Harvesting sugar beets. (Photo courtesy of the USDA)
A new genetically modified crop will be
growing in farm fields next spring. Sugar beet
farmers have been cleared to plant beets that are
resistant to an herbicide known as Roundup. It will
be the first genetically engineered food crop to be
introduced since the 1990s. Mark Brush has more:
A new genetically modified crop will be growing in farm fields next spring. Sugar beet
farmers have been cleared to plant beets that are resistant to an herbicide known as
Roundup. It will be the first genetically engineered food crop to be introduced since the
1990s. Mark Brush has more:
A little more than half of the sugar we use comes from sugar beets. Some beet farmers
are excited about the prospect of a genetically modified beet that won’t be killed by the
herbicide Roundup. So an entire field can be sprayed with Roundup – crops and all – to
Bill Freese is with the environmental group Center for Food Safety. He says the new
engineered sugar beet is just one more crop that will make us more reliant on pesticides:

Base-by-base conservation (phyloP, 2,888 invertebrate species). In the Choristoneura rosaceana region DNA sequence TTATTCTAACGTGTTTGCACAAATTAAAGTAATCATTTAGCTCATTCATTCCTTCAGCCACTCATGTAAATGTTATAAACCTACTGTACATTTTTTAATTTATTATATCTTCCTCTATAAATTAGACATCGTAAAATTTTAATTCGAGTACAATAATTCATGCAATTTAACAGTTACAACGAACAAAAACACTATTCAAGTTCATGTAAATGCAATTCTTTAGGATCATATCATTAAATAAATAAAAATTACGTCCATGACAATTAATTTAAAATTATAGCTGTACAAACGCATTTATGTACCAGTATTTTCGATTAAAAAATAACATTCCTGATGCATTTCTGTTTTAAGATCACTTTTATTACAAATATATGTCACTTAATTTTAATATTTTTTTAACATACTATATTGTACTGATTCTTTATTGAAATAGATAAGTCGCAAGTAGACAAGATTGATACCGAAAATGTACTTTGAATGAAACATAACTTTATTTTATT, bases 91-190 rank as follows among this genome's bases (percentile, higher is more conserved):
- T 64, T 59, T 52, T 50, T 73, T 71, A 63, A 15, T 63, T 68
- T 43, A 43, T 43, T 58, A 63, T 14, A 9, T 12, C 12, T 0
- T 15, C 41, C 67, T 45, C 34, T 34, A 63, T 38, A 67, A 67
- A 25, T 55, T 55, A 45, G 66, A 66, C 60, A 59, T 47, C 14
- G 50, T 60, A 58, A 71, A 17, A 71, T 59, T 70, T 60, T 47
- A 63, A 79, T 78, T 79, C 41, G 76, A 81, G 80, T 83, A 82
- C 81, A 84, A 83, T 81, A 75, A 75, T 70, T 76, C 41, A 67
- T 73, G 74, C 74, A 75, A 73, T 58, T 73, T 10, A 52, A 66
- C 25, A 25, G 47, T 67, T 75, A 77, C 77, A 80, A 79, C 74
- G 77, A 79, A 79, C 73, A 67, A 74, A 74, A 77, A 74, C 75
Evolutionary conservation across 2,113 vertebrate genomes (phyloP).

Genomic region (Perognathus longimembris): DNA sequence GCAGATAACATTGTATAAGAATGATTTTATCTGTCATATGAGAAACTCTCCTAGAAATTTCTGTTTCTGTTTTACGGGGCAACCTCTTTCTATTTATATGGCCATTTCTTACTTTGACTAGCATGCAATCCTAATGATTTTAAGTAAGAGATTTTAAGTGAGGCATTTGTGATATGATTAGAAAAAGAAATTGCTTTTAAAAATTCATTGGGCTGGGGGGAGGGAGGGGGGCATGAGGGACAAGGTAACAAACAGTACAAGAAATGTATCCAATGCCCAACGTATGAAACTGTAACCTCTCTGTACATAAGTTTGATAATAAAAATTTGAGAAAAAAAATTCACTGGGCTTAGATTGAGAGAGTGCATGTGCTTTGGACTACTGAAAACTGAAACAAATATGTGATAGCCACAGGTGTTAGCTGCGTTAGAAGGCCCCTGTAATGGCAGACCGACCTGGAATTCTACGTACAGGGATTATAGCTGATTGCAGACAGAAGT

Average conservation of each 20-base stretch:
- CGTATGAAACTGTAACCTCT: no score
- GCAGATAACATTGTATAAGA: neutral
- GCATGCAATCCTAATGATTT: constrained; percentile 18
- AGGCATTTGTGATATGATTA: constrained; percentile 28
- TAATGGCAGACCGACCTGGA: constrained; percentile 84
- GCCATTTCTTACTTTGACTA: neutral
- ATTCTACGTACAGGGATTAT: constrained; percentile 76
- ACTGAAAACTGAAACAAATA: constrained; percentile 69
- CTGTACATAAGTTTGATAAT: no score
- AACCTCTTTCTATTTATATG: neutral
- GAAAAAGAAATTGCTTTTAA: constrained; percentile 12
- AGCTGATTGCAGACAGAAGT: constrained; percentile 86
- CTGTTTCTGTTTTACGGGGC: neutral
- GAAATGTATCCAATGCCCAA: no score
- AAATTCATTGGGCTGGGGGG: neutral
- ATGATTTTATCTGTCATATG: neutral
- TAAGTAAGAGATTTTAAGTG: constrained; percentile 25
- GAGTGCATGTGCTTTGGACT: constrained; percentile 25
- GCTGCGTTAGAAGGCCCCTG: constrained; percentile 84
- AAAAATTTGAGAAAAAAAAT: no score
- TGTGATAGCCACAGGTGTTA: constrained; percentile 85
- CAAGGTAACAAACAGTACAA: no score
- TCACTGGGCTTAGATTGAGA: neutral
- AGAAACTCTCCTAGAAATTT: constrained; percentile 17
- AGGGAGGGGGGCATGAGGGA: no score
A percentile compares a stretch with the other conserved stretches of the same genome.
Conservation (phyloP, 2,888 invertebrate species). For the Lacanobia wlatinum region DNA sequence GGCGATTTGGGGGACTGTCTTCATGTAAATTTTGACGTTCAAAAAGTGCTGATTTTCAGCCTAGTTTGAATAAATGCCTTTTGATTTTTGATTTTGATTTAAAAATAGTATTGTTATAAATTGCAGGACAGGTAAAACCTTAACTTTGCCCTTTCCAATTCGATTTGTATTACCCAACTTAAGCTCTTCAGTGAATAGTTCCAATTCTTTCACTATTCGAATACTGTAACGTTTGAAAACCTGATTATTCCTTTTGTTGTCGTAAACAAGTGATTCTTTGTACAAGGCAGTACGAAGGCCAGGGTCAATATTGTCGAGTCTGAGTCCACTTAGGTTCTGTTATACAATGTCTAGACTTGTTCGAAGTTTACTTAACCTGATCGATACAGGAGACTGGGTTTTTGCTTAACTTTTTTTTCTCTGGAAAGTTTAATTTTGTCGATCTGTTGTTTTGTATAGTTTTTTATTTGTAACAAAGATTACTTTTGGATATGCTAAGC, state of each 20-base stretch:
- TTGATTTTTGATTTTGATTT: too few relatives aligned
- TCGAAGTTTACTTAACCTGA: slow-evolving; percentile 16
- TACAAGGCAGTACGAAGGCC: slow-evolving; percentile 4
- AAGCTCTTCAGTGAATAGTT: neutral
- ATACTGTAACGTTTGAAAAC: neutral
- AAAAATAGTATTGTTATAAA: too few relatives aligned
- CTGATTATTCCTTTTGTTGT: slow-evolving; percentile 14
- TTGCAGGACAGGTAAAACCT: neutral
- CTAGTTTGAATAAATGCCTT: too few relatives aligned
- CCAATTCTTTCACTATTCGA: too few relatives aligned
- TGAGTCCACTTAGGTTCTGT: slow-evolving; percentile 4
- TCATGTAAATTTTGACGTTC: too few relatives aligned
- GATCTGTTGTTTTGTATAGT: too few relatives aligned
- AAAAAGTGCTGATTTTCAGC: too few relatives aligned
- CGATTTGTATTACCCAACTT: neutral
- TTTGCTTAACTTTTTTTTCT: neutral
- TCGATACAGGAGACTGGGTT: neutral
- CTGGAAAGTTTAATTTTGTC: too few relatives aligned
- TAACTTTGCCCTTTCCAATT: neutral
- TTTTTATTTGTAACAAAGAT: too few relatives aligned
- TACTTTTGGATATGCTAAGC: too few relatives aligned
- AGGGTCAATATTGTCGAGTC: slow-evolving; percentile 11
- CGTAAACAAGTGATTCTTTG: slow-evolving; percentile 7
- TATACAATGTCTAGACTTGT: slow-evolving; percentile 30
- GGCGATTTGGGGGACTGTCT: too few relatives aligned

“Most of the research being done is on more herbicide resistant crops. So where the
biotechnology industry is taking us is to a world where more and more chemicals will be
The industry has long maintained that Roundup and similar products don’t pollute
waterways the way other pesticides do. But the widespread use of Roundup has led to
more herbicide resistant weeds – that some people call ‘super-weeds.’
The government says genetically engineered crops are safe, but it wants to strengthen biotechnology regulations anyway. The Great Lakes Radio Consortium’s Lester Graham reports: